“The population is large, high mileage, left for a long time. The paramedics are trying, they eat on the road. They may get into the vehicle in the morning and return only at lunchtime,” says Elena Zhukova. “Of course, it's difficult with one vehicle. We also serve the District — it's a completely different planet: cross a river, take a ferry, then you get there, then you come back."
The district is here called the area beyond the Oka River. There are several villages on the other side of the river, which are also included in the service area of the Yelatma hospital. You can get to them only by ferry in the summer. In winter — you cross ice via hovercraft. According to local residents, in spring and autumn, during floods, it is almost impossible to get in and back out of the area.
“We have been out of contact with the mainland for six months,” says Larisa Pevtsova, a resident of the Mayak state farm in Zarechensk, as she takes reporters to the polling station, which is located in the same wooden house as the local paramedic and obstetric station (FAP). “When the ferry is running, the ambulance comes. But the ferry doesn't operate very well. I had a tragedy in 2004. We had a fire, and there [on the ferry crossing] the captain at seven o'clock in the evening made the last voyage on our side and left somewhere off on his own business, and he had to spend the night on the ferry. While they were looking for him, the house had already burned down. My husband put out the fire: he had heart problems, he shouldn’t have been carrying heavy buckets, [but] he was near the fire and died. This is the kind of medical situation where, if we had a medic, here in the Lasinsky village, the man would have been saved if he was given a timely injection. But they dragged him across the banks on the [hovercraft], they took him to Kasimov, and he gave up the ghost there."
Larisa shows a letter of gratitude issued to her by the head of the Central Election Commission (CEC) Ella Pamfilova for “successful work in holding the presidential elections” in 2018. “I think [the problems with the ambulance] are due to the fact that the local authorities spat on us, to put it bluntly. Here is the local leadership, here is the head of our Yelatma administration, so why won't they come to our meeting? I would ask how Putin is performing. Why are they discrediting United Russia? And members of "United Russia" are discrediting the authorities," said an indignant Pevtsova.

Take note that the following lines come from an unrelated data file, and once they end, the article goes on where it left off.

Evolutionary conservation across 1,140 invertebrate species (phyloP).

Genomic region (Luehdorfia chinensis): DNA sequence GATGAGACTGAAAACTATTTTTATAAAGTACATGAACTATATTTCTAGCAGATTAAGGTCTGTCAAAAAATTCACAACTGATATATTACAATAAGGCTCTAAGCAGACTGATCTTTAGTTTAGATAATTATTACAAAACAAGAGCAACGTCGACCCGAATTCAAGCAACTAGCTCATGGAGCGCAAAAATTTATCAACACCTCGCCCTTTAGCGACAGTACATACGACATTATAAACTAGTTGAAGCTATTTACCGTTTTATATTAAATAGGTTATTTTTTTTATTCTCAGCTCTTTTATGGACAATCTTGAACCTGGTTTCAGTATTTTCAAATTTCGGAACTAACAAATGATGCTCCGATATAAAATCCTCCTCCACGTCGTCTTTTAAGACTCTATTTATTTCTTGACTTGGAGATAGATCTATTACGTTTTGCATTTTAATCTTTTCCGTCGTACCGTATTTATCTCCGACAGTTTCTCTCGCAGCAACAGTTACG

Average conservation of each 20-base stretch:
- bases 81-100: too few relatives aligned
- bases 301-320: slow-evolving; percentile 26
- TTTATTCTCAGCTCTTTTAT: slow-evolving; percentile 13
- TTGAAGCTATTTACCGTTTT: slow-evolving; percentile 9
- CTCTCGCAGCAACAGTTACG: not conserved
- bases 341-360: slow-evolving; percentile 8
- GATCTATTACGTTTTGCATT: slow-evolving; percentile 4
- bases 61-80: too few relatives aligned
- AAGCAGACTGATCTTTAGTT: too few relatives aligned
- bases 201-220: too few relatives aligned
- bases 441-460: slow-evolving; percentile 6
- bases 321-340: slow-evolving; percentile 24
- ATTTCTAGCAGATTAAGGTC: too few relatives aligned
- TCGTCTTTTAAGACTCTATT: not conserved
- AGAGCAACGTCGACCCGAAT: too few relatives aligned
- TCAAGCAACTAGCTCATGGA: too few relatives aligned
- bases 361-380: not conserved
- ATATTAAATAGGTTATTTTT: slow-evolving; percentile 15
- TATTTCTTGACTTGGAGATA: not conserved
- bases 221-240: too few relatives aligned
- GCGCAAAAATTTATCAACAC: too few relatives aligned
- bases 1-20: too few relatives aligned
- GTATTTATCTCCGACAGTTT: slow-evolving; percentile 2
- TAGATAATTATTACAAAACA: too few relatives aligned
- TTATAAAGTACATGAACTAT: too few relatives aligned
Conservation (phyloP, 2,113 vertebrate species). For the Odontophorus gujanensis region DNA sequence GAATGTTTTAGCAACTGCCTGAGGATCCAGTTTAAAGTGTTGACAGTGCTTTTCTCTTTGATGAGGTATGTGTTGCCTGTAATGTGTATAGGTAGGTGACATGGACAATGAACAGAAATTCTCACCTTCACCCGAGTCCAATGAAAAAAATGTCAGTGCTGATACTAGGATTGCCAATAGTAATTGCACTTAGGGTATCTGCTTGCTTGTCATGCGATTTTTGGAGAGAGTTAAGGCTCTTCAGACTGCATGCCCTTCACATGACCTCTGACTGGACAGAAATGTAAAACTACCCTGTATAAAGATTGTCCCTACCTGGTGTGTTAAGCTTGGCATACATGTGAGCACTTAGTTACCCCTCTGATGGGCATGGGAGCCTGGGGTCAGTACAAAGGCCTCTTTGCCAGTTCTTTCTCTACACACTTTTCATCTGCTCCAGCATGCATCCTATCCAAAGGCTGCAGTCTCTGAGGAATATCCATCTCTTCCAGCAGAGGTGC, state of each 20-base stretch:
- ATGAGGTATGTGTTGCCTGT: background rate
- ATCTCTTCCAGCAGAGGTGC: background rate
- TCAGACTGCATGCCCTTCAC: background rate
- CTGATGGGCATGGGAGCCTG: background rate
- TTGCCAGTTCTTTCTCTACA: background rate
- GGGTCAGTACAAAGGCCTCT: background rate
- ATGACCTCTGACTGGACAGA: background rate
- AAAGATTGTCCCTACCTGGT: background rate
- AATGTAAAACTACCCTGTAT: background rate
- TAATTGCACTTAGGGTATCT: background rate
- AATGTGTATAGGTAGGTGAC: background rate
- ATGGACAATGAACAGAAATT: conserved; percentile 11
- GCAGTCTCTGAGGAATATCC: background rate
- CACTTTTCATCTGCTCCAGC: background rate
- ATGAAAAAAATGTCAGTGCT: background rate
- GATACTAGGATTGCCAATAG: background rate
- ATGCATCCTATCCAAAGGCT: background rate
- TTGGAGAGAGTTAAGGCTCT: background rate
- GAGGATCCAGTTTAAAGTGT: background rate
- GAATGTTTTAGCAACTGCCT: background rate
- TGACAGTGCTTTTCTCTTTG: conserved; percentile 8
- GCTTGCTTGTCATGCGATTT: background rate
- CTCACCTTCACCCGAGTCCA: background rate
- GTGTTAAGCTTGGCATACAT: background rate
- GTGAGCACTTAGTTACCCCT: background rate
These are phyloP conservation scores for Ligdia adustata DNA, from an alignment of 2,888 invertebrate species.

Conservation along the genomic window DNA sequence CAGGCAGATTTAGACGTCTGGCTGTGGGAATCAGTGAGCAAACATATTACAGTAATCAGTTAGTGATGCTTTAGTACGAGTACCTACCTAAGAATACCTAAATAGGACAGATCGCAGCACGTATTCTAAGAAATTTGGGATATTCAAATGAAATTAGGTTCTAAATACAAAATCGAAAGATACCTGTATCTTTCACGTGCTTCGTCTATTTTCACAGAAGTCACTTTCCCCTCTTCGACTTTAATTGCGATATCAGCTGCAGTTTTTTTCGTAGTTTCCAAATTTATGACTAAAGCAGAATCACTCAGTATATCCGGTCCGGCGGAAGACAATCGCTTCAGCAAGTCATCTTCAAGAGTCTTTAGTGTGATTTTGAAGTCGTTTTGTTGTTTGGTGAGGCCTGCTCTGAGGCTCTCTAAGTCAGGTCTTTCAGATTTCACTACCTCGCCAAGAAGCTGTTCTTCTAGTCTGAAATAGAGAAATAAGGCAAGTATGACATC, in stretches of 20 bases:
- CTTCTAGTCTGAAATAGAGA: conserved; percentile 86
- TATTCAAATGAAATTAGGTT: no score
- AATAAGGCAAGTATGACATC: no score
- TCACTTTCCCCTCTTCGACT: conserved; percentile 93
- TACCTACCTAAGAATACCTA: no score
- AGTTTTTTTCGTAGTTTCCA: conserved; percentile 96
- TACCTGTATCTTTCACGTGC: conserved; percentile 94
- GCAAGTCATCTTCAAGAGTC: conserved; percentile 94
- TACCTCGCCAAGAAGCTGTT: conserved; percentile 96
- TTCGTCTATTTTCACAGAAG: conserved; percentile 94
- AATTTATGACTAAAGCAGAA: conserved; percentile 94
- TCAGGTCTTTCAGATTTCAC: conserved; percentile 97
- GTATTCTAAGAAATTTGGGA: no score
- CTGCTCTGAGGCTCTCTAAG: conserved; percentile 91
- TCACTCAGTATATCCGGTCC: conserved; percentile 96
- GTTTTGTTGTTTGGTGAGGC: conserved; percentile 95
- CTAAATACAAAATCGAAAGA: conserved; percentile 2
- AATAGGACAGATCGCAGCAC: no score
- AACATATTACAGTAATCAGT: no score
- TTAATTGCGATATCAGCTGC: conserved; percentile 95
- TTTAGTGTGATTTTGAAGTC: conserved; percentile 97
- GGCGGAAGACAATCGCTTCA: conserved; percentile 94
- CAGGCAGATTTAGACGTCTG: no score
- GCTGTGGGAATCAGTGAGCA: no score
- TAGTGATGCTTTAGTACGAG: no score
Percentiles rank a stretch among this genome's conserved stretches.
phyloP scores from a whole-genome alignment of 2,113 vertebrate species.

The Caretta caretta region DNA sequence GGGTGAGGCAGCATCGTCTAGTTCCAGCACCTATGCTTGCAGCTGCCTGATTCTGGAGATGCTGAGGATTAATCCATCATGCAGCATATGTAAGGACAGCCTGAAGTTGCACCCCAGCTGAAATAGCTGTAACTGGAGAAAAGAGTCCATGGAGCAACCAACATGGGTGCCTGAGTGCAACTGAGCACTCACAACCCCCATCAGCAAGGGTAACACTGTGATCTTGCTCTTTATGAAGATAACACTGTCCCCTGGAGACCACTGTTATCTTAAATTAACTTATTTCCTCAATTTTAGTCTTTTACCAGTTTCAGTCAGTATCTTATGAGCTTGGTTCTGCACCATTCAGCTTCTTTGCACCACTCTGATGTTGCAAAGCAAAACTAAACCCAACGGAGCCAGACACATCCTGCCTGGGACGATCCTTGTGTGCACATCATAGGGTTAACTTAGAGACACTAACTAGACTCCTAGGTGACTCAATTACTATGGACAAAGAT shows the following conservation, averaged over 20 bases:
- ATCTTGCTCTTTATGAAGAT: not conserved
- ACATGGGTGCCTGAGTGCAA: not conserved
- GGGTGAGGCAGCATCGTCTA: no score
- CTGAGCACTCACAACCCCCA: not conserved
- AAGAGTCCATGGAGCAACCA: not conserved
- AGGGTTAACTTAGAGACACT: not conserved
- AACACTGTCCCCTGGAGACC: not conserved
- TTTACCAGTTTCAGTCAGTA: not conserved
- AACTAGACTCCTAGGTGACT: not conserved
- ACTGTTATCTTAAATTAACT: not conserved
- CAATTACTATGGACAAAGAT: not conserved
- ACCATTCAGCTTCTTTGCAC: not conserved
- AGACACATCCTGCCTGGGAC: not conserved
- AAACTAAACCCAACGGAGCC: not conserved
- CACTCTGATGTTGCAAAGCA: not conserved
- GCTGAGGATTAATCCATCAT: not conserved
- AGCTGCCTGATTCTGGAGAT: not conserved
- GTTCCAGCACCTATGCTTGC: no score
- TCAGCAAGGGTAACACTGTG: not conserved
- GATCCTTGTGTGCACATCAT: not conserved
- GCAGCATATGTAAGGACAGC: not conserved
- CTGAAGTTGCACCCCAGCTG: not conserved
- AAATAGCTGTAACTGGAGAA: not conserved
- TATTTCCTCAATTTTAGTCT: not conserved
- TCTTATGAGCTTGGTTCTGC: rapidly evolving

Yekaterina Simkina, 87, lives next door to Larisa in Mayak. She adds, “Our river converges, then diverges, then freezes. Nobody wants to come to us."
“Nobody needs us. She is her own doctor, she is a former paramedic. Recently, Vitka Oktyamov came [to her] with a leg,” says her daughter Galina Sysoeva, pointing at Simkina. She talks about how her mother had a seizure at twelve at night: “I had chest pains. The ambulance could not get through here — there was a flood in April, we [by ourselves] drove for an hour to the ferry, then for forty minutes we sailed upstream. An ambulance was waiting there, they took me in a state of complete exhaustion, saying: “We must go to Kasimov.” Something was not acceptable at Yelatma [hospital]. Oh, well, the [vehicle] was shaking horribly, it practically shook out my guts. If a person is about to die, he’d die on the way. We left at about half past twelve and arrived at Kasimov at three o'clock [in the morning]."
Mayak has its own FAP, but at different times it has been empty. Now three days a week for several hours a paramedic from the Yelatma ambulance service, Valery Volchenkov, a former deputy of the Yelatma settlement, works here. He says that it was his own initiative to get a job here in his spare time away from working on the ambulance team: “There was a paramedic here, but there was some kind of conflict with the local people, she left, she was offended. Then there was a guy, a local resident, he finished working before he was 27-years-old and left here, because you don't need to go to the army [Volchenkov is referring to alternative civilian service work, which allows young Russian men to avoid the country’s mandatory conscription — Ed.], you turned 27 — goodbye. Then the girl worked, got pregnant, got married, [left] for the city of Kasimov, and she works as a doctor there. And now [I] promised people that there will be a medic here — part-time, three times a week."